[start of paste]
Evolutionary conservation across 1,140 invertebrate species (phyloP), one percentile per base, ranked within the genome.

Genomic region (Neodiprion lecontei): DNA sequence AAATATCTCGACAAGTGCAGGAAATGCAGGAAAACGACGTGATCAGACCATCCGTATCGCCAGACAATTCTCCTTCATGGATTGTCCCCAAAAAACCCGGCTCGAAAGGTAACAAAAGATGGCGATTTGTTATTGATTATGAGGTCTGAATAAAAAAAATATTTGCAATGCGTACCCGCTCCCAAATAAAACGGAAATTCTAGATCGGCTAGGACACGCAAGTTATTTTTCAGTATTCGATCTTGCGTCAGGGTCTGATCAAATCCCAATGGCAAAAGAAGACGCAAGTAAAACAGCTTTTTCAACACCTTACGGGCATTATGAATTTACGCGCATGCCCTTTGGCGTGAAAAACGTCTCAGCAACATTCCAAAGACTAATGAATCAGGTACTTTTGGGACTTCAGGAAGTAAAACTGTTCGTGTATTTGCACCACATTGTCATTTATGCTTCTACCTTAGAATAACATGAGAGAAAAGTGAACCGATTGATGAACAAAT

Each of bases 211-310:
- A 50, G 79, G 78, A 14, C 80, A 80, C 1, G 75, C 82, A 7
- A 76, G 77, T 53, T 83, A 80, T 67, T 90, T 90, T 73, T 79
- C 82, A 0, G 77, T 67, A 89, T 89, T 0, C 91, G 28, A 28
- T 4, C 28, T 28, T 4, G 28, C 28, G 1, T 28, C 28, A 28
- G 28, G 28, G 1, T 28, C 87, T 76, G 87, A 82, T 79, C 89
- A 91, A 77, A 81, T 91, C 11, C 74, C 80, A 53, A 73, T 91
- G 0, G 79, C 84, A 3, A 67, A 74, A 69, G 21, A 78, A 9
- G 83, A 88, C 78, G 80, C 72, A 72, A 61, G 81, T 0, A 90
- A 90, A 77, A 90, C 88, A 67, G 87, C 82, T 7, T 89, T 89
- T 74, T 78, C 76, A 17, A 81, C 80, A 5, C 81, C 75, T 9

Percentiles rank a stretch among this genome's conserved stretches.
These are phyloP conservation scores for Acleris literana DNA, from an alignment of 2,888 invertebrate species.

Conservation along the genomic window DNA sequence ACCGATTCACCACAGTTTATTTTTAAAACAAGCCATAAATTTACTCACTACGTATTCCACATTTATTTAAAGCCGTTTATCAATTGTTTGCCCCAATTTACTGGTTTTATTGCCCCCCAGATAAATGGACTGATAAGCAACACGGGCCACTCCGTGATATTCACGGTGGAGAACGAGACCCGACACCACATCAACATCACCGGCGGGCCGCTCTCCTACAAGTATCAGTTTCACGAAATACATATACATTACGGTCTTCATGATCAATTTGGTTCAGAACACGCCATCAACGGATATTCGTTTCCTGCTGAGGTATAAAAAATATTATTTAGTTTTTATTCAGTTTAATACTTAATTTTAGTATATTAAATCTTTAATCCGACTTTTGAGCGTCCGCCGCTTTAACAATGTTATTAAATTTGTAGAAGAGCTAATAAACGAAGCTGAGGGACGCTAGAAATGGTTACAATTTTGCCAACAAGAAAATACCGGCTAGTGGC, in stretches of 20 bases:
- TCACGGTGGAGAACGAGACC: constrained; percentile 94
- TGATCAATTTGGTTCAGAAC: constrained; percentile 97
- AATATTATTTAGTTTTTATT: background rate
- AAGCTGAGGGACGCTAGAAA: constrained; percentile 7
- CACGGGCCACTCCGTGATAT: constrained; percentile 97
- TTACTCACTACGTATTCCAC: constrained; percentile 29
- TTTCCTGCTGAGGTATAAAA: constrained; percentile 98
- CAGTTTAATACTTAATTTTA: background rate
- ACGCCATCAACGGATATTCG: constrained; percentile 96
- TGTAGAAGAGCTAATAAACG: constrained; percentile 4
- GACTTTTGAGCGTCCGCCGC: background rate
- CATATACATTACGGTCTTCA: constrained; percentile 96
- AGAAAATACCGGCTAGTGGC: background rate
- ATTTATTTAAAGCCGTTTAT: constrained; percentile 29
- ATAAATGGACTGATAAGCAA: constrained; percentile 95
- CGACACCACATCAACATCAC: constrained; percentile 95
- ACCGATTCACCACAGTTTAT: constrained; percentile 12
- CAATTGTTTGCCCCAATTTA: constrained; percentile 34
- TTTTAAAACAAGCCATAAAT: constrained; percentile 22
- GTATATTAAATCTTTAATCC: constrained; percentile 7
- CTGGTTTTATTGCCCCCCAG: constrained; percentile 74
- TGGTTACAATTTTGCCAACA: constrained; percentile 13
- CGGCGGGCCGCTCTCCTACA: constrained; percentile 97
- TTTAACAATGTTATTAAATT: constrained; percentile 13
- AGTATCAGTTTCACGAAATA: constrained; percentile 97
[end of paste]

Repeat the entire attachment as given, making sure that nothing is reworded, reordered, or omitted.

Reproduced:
Evolutionary conservation across 1,140 invertebrate species (phyloP), one percentile per base, ranked within the genome.

Genomic region (Neodiprion lecontei): DNA sequence AAATATCTCGACAAGTGCAGGAAATGCAGGAAAACGACGTGATCAGACCATCCGTATCGCCAGACAATTCTCCTTCATGGATTGTCCCCAAAAAACCCGGCTCGAAAGGTAACAAAAGATGGCGATTTGTTATTGATTATGAGGTCTGAATAAAAAAAATATTTGCAATGCGTACCCGCTCCCAAATAAAACGGAAATTCTAGATCGGCTAGGACACGCAAGTTATTTTTCAGTATTCGATCTTGCGTCAGGGTCTGATCAAATCCCAATGGCAAAAGAAGACGCAAGTAAAACAGCTTTTTCAACACCTTACGGGCATTATGAATTTACGCGCATGCCCTTTGGCGTGAAAAACGTCTCAGCAACATTCCAAAGACTAATGAATCAGGTACTTTTGGGACTTCAGGAAGTAAAACTGTTCGTGTATTTGCACCACATTGTCATTTATGCTTCTACCTTAGAATAACATGAGAGAAAAGTGAACCGATTGATGAACAAAT

Each of bases 211-310:
- A 50, G 79, G 78, A 14, C 80, A 80, C 1, G 75, C 82, A 7
- A 76, G 77, T 53, T 83, A 80, T 67, T 90, T 90, T 73, T 79
- C 82, A 0, G 77, T 67, A 89, T 89, T 0, C 91, G 28, A 28
- T 4, C 28, T 28, T 4, G 28, C 28, G 1, T 28, C 28, A 28
- G 28, G 28, G 1, T 28, C 87, T 76, G 87, A 82, T 79, C 89
- A 91, A 77, A 81, T 91, C 11, C 74, C 80, A 53, A 73, T 91
- G 0, G 79, C 84, A 3, A 67, A 74, A 69, G 21, A 78, A 9
- G 83, A 88, C 78, G 80, C 72, A 72, A 61, G 81, T 0, A 90
- A 90, A 77, A 90, C 88, A 67, G 87, C 82, T 7, T 89, T 89
- T 74, T 78, C 76, A 17, A 81, C 80, A 5, C 81, C 75, T 9

Percentiles rank a stretch among this genome's conserved stretches.
These are phyloP conservation scores for Acleris literana DNA, from an alignment of 2,888 invertebrate species.

Conservation along the genomic window DNA sequence ACCGATTCACCACAGTTTATTTTTAAAACAAGCCATAAATTTACTCACTACGTATTCCACATTTATTTAAAGCCGTTTATCAATTGTTTGCCCCAATTTACTGGTTTTATTGCCCCCCAGATAAATGGACTGATAAGCAACACGGGCCACTCCGTGATATTCACGGTGGAGAACGAGACCCGACACCACATCAACATCACCGGCGGGCCGCTCTCCTACAAGTATCAGTTTCACGAAATACATATACATTACGGTCTTCATGATCAATTTGGTTCAGAACACGCCATCAACGGATATTCGTTTCCTGCTGAGGTATAAAAAATATTATTTAGTTTTTATTCAGTTTAATACTTAATTTTAGTATATTAAATCTTTAATCCGACTTTTGAGCGTCCGCCGCTTTAACAATGTTATTAAATTTGTAGAAGAGCTAATAAACGAAGCTGAGGGACGCTAGAAATGGTTACAATTTTGCCAACAAGAAAATACCGGCTAGTGGC, in stretches of 20 bases:
- TCACGGTGGAGAACGAGACC: constrained; percentile 94
- TGATCAATTTGGTTCAGAAC: constrained; percentile 97
- AATATTATTTAGTTTTTATT: background rate
- AAGCTGAGGGACGCTAGAAA: constrained; percentile 7
- CACGGGCCACTCCGTGATAT: constrained; percentile 97
- TTACTCACTACGTATTCCAC: constrained; percentile 29
- TTTCCTGCTGAGGTATAAAA: constrained; percentile 98
- CAGTTTAATACTTAATTTTA: background rate
- ACGCCATCAACGGATATTCG: constrained; percentile 96
- TGTAGAAGAGCTAATAAACG: constrained; percentile 4
- GACTTTTGAGCGTCCGCCGC: background rate
- CATATACATTACGGTCTTCA: constrained; percentile 96
- AGAAAATACCGGCTAGTGGC: background rate
- ATTTATTTAAAGCCGTTTAT: constrained; percentile 29
- ATAAATGGACTGATAAGCAA: constrained; percentile 95
- CGACACCACATCAACATCAC: constrained; percentile 95
- ACCGATTCACCACAGTTTAT: constrained; percentile 12
- CAATTGTTTGCCCCAATTTA: constrained; percentile 34
- TTTTAAAACAAGCCATAAAT: constrained; percentile 22
- GTATATTAAATCTTTAATCC: constrained; percentile 7
- CTGGTTTTATTGCCCCCCAG: constrained; percentile 74
- TGGTTACAATTTTGCCAACA: constrained; percentile 13
- CGGCGGGCCGCTCTCCTACA: constrained; percentile 97
- TTTAACAATGTTATTAAATT: constrained; percentile 13
- AGTATCAGTTTCACGAAATA: constrained; percentile 97